Updated: Sep 20, 2023
  • Author: B Viswanatha, DO, MBBS, PhD, MS, FACS, FRCS(Glasg); Chief Editor: Arlen D Meyers, MD, MBA  more...
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Labyrinthectomy is an effective surgical procedure for the management of poorly compensated unilateral peripheral vestibular dysfunction in the presence of a nonserviceable hearing ear. [1, 2] Relief from vertigo is achieved at the expense of the residual hearing in the ear to be operated. Hence, the procedure is reserved for patients with nonserviceable hearing.

The basic principle of labyrinthectomy is to symmetrically open all the semicircular canals and vestibules; the landmarks should be preserved until the end of labyrinthectomy. After exposing all the ampullae and vestibules, the five individual groups of neurosensory epithelia are excised under direct visualization. [3] This is performed to eliminate abnormal vestibular input from the diseased ear. [4] See the images below.

Inner ear. Ant = anterior; Inf = inferior; Lat = l Inner ear. Ant = anterior; Inf = inferior; Lat = lateral; Sup = superior.
Inner ear: bony and membranous labyrinths. Inner ear: bony and membranous labyrinths.

There are two techniques for vestibular end organ ablation: transcanal labyrinthectomy and transmastoid labyrinthectomy. Transcanal labyrinthectomy [5] is an effective treatment option for the management of poorly compensated unilateral peripheral vestibular dysfunction in the presence of ipsilateral, profound, or severe sensorineural hearing loss. The modern transcanal labyrinthectomy for the management of unilateral peripheral dysfunction was introduced in the 1950s by Schuknecht [6] and Cawthrone. [2, 7]

Transcanal labyrinthectomy has several advantages, including the following: [2, 8]

  • Less invasive than transmastoid labyrinthectomy

  • Direct approach to vestibular end organ

  • Shorter operating time than transmastoid labyrinthectomy

  • Lower morbidity than transmastoid labyrinthectomy

However, this approach does have some disadvantages. [8, 4] Transcanal exposure is limited as compared to that in transmastoid labyrinthectomy. There is a significant incidence of incomplete labyrinthectomy in the hands of an inexperienced surgeon. In addition, reaching the ampulla of posterior semicircular canal is difficult because this maneuver is performed with blind probing.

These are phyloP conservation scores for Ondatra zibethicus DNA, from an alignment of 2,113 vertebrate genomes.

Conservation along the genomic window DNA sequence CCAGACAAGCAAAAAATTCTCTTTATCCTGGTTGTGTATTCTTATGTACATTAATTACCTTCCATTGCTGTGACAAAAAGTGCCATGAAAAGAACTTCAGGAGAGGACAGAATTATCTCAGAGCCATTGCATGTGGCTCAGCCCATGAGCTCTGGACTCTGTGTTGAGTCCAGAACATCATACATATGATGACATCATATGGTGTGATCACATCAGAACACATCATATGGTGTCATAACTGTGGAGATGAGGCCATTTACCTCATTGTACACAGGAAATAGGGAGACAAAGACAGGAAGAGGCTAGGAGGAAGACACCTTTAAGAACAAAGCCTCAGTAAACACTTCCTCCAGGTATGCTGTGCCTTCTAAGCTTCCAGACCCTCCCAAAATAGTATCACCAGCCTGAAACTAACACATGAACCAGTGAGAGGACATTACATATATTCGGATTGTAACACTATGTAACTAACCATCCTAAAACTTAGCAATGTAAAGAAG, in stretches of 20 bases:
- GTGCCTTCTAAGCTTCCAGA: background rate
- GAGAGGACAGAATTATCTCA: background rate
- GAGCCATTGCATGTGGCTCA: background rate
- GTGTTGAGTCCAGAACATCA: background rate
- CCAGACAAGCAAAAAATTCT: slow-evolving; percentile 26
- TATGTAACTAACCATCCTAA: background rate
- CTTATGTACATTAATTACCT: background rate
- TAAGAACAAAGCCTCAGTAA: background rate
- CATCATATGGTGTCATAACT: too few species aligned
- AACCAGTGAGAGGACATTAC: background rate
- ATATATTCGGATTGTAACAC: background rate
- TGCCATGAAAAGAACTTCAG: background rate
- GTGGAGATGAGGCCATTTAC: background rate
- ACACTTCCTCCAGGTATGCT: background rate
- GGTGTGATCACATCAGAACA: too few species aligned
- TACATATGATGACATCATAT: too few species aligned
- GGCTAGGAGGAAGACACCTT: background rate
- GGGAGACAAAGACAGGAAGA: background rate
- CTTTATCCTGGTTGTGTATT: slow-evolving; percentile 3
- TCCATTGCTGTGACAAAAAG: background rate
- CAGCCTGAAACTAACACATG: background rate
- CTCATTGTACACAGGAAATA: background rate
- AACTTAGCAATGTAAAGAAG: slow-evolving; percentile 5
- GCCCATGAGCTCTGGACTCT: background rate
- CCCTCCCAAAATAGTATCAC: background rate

Labyrinthectomy is indicated for poorly compensated unilateral peripheral vestibular dysfunction in the presence of a nonserviceable hearing ear.

Vestibular disorder should be given appropriate medical treatment before labyrinthectomy. Rehabilitative vestibular therapy also should be attempted before labyrinthectomy.

Labyrinthectomy should be done only in cases with unilateral vestibular dysfunction with ipsilateral severe hearing loss.

Alternative techniques for labyrinth destruction should be considered in young healthy individuals and in patients with bilateral vestibulocochlear disorder. [4]

Indications for the transmastoid approach include the following: [1, 9]

  • Delayed onset of vertigo syndrome

  • Posttraumatic vestibular dysfunction

  • Unilateral Meniere disease [10, 11, 12, 13]

  • Transcanal labyrinthectomy failures


Labyrinthectomy is contraindicated when the affected ear is the only hearing ear. In patients with serviceable hearing, chemical labyrinthectomy or vestibular nerve sectioning should be considered. [4]

Relevant anatomy

The anatomy of the inner ear consists of the bony labyrinth, a system of passages making up the following 2 main functional parts: (1) the cochlea, which is dedicated to hearing, and (2) the vestibular system, which is dedicated to balance. The inner ear is found in all vertebrates, with substantial variations in form and function. The inner ear is innervated by the eighth cranial nerve in all vertebrates. See the image below.

Inner ear, coronal section. Inner ear, coronal section.

The osseus labyrinth consists of the cochlea, vestibule, and semicircular canals (see the image below). These bony cavities are lined with periosteum and contain perilymph. The fenestra vestibuli or oval window is an opening in the lateral wall of the vestibule of the osseous (bony) labyrinth. It articulates with the footplate of the stapes from the middle ear and opens into the fluid-filled inner ear.